The talks focus on the conceptual side of working with sound, what is often called the ‘creative’ side, as opposed to the technical aspects. So, for example, at the last SOS in 2013 (we hold it every 2 years), film sound designer Pat Jackson, described how she works with atmospheres – how they supply almost sub-conscious information to the audience while providing precise information about character and place in a narrative film. Sound recordist, Chris Watson, took us on a sound tour from the Caribbean to the Antarctic, above and below the surface of the water, immersing us in the subtle changes of acoustics as he travelled. The legendary Czech sound designer, Ivo Spalj, explained the methods he devised in working with the animator Jan Svankmajer. And Andrew Kötting did a performance piece, using a monologue with music (from a Dansette record player), sound effects and audio-visual aides, taking us through his work and called it ‘How Sound Has Always been the Motor for My Picture’. And another speaker, Mark Milton, who has worked for many years with the Samaritans, spoke about empathy and ways of listening.

On the Saturday of each SOS we have a ‘meet the speakers’ session when members of the audience can sit with the speakers in informal groups, asking them specific questions about their work, their careers and more specific questions about their techniques and ways of working. So, here is a chance to get more detailed information relating to your particular area. You then begin to see how conceptual ideas and everyday practice come together.

It is very eclectic. And very intensive.


How does it cover sound across all arts and media?


Most courses and certainly the professional industry and the arts world tend to separate sound according to how it’s used. So film sound is separate from theatre sound, and sound for animation is considered different than sound for games, etc., etc. The way music and sound are used in narrative film is different than in artists’ films (though getting closer). Budgets in television mean that TV sound is different than film sound. In practice this means that many people learning about and working with sound have a restricted view of what they do – and what they are capable of doing. But we believe that if you are interested in sound then you should be able to cross all these boundaries. The SOS is about creating that awareness.

What I think is most striking about the SOS is how the diversity of subjects and speakers – from all areas of the arts, media and academia – manages to fuse into coherent whole.


What advice would you give to first-time attendees of the event?


Ren Klyce, the Californian sound designer known for his work in films and games, has spoken at the SOS twice. And he told the audience to approach the four days with a ‘beginner’s mind’. In other words, have no expectations, no preconceived ideas of what you will learn. Just be open and curious, as if you were learning about sound for the first time.


OK, say I’m a potential attendee but I can’t decide whether to go ar not. What would you say should sway my decision into going?


That’s tricky. It’s a definite commitment in terms of time and money. And everyone comes away with something different. Some people can take ideas and immediately apply them to their current project. Others leave saying, “I never thought of working that way.” You’ll realise you are hearing some very high-level thinking that can help you work at a higher level and can expand your career into new areas.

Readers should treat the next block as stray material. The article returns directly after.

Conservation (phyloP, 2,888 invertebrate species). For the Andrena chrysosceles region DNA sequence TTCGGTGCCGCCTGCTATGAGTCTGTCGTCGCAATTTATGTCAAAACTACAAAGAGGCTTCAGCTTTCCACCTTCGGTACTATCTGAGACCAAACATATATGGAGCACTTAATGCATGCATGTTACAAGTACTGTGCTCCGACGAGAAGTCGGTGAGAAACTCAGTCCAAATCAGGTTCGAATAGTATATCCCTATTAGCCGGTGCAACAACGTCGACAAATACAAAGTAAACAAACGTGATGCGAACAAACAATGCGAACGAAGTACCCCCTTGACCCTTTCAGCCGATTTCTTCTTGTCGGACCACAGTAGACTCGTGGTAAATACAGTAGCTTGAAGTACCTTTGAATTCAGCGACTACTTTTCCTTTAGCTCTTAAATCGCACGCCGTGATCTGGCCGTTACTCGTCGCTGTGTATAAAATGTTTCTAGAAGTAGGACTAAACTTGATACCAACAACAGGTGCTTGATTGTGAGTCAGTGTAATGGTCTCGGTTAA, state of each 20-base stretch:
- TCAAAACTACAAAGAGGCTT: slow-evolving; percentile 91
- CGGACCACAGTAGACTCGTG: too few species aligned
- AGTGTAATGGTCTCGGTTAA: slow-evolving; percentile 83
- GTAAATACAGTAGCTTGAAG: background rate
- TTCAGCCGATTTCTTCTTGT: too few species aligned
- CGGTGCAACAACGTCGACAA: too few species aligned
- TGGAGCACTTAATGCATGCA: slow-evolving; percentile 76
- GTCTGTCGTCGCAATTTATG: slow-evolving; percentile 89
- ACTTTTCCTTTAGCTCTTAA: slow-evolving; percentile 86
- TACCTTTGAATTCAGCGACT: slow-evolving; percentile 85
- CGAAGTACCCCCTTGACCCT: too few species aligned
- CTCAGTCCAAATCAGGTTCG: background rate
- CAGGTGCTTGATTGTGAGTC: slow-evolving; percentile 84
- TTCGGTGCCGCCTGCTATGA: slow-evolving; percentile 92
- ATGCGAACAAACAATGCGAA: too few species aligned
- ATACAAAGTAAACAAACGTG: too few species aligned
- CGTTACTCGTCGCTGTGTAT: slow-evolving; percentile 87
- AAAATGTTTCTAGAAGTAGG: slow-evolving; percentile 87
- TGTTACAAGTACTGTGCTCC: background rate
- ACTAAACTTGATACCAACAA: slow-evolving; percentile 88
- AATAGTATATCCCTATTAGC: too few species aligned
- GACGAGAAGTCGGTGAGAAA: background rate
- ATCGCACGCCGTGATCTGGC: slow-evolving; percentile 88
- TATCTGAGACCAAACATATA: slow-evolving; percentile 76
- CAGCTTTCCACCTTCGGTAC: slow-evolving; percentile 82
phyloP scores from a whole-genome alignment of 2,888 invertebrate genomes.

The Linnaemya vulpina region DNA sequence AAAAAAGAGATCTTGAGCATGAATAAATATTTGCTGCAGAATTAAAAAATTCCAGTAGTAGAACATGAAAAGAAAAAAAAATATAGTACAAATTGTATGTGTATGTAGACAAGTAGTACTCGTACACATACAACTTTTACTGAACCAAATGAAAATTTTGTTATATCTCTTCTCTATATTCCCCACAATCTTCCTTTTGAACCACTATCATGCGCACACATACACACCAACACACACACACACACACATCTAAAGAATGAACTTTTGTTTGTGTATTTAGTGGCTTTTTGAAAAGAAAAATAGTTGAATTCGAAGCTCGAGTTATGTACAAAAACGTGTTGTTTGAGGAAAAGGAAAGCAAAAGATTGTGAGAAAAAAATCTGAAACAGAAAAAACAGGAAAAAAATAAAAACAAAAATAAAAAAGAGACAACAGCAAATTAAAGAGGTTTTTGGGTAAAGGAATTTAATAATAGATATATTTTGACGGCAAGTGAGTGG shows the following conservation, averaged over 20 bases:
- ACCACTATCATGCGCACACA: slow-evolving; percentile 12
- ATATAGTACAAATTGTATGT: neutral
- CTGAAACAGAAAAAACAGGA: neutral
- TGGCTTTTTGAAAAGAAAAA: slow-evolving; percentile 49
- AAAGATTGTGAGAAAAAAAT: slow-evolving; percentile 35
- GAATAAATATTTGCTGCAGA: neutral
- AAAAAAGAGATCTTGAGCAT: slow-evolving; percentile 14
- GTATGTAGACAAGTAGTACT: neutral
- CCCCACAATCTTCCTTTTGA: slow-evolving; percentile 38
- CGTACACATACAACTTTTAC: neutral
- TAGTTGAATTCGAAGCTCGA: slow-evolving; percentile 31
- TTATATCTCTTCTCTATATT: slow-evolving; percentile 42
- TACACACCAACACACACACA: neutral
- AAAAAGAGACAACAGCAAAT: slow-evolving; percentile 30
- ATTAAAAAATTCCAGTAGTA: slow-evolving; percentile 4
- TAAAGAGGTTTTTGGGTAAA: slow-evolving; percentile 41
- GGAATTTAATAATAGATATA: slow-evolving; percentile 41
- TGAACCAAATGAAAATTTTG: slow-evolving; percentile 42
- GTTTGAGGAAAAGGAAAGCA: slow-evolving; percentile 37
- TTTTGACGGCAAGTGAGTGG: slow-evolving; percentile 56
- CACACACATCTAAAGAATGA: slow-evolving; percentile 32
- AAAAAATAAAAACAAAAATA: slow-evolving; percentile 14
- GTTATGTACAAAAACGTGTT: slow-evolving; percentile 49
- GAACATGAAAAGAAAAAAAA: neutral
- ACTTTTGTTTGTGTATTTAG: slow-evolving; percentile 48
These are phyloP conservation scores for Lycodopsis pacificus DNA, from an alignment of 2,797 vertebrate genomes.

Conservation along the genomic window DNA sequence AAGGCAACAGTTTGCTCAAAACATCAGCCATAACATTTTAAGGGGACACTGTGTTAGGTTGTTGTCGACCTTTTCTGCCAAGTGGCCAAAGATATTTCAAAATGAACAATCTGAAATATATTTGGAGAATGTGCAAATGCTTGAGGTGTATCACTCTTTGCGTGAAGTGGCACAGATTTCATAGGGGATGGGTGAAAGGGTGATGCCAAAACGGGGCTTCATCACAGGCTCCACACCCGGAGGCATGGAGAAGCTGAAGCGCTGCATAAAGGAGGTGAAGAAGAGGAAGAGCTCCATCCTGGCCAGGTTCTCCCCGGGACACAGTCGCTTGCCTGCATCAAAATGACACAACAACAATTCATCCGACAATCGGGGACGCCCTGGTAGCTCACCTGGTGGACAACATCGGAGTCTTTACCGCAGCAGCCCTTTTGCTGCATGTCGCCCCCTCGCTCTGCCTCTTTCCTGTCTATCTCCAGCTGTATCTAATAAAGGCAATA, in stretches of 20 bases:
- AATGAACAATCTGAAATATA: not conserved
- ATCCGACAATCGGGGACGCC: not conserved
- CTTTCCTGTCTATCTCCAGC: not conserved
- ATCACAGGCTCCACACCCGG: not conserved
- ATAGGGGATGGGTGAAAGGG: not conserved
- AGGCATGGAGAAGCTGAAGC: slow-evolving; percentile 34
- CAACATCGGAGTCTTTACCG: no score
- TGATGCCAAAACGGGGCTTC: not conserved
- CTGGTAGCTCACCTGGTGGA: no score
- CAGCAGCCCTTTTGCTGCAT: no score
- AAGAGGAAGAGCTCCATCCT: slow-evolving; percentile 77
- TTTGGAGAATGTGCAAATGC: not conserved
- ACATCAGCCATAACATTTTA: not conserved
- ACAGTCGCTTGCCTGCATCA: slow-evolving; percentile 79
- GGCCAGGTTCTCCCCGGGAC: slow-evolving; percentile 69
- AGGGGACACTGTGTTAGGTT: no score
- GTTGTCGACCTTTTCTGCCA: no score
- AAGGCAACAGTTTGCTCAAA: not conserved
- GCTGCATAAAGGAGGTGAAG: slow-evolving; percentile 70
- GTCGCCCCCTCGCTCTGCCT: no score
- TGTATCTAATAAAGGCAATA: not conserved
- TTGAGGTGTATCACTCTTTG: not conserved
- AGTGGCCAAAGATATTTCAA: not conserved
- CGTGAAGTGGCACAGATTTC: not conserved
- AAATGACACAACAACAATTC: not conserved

It takes your head away from the computer and the timeline and opens up a new awareness of just exactly what you’re doing. It allows you to reflect on what you’ve chosen as a career or craft.

And it shows the audience how sound operates in many different areas, so inevitably having a greater understanding of sound across the board makes someone more useful on a wider range of projects, rather than being limited to one job. Some people have said that they’ve learned more in four days than in their entire BA or MA.


Are there any specific benefits for particular areas of audio, such as composers, sound designers etc.?


Again, I’d say it expands your thinking. It makes you appreciate – to a much deeper level – the potential for sound and music. It changes your perspective.

Rather than continuing to think “how do I apply my sound or music to this project” you begin thinking from the inside and begin to see the question more as “what does this project need from my sound or my music”. What does a narrative film require? How does a filmmaker think? How does a choreographer use music or sound or both? How are games evolving and how does that affect their soundtracks? So you see the combination of sound/music with images, performance or space as a much more integrated process.

Thinking and reflecting are not things we are given much time for. And they are becoming less and less valued in what are now called the ‘creative industries’. But if you value what you do, and want to develop your creative skills, you need to take a little time now and then to stop, listen to some new voices and reflect on what you do. That’s what the School of Sound is about.


Thanks again Larry we’ll catch you there!


Hope you enjoyed the interview! The School of Sound is running 8-11th April 2015 and you can purchase tickets right here:



website –

programme –

registration –


If you go there say hi to Sam!


Interview by Sam Hughes


Uploaded 04/02/15